Yesterday, Phil Mocek of the Seattle Privacy Coalition and Shankar Narayun of the ACLU WA briefed Seattle councilmember Kshama Sawant’s Energy and Environment Committee on the secret video cameras federal agencies have been putting up around town.
It all began on July 7, 2015 when Lee Colleton—a fellow Privacy Coalition member—was walking down Martin Luther King Way in a solidarity march for the deaths of nine South Carolinians gunned down at church by white supremacist Dylann Roof. Colleton looked up and noticed a surveillance camera.
He got curious. Whose was it? Colleton asked the city about the cameras, but no one seemed to know anything. Using a pocket telescope, Colleton found a phone number written on the camera which belonged to one Todd E. Reeves. According to Reeves’ LinkedIn account, he installed cameras for the federal Bureau of Alcohol, Tobacco and Firearms. On August 6 ATF spokesperson Brian Bennet confirmed that the cameras indeed were theirs and said they were being used in a criminal investigation. According to Brendan Kiley (then at The Stranger) Bennett also said that the ATF had an agreement with the City of Seattle to allow the cameras.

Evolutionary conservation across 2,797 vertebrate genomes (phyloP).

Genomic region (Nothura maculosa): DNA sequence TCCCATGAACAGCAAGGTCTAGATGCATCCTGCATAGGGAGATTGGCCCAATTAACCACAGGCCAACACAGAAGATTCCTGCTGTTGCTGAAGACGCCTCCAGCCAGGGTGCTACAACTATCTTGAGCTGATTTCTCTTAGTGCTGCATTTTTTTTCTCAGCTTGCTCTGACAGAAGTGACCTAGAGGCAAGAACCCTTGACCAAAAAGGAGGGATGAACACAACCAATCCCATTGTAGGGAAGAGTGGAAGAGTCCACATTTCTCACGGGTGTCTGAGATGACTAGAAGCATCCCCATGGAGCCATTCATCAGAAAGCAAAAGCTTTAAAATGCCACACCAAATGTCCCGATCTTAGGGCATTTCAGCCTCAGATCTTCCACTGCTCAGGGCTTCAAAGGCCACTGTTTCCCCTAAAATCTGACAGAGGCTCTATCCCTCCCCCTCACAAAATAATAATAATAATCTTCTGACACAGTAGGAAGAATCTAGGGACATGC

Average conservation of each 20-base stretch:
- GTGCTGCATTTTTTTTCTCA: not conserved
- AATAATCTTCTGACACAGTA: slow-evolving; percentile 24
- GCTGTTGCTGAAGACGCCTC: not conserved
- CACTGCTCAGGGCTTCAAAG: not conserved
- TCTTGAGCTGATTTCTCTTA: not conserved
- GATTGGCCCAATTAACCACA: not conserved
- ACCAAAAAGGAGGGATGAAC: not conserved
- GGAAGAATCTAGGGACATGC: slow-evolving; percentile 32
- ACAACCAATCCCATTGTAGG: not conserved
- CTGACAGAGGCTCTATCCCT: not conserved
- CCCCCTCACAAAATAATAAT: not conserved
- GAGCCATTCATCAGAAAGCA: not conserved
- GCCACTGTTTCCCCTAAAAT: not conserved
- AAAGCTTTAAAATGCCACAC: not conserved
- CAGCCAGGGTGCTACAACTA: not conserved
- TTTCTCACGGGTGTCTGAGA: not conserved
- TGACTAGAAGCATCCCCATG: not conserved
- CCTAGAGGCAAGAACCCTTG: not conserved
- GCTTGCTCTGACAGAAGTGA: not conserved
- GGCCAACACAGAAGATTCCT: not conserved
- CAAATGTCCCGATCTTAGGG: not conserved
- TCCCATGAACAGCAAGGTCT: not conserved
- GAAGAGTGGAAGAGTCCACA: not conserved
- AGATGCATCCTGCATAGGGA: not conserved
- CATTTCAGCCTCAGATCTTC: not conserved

When Mocek read about Colleton’s efforts, a lightbulb went off in his head. He submitted public records requests to the city and the ATF asking for a copy of that agreement, along with any associated discussion. The ATF ignored his request, but City Light didn’t, and according to their response the alleged agreement with the ATF authorizing the video cameras does not exist.
Something else in City Light’s response to his records request caught Mocek’s eye, though: an email from Doug Williams, security manager for Seattle City Light, sent to multiple recipients, one of whom was listed as belonging to the FBI. In the email, Williams asks whether one of the cameras in the Central District belongs to any of “your respective organizations.” If so, he promises, “Just let me know so I can add it to the list…As always this is kept confidential.”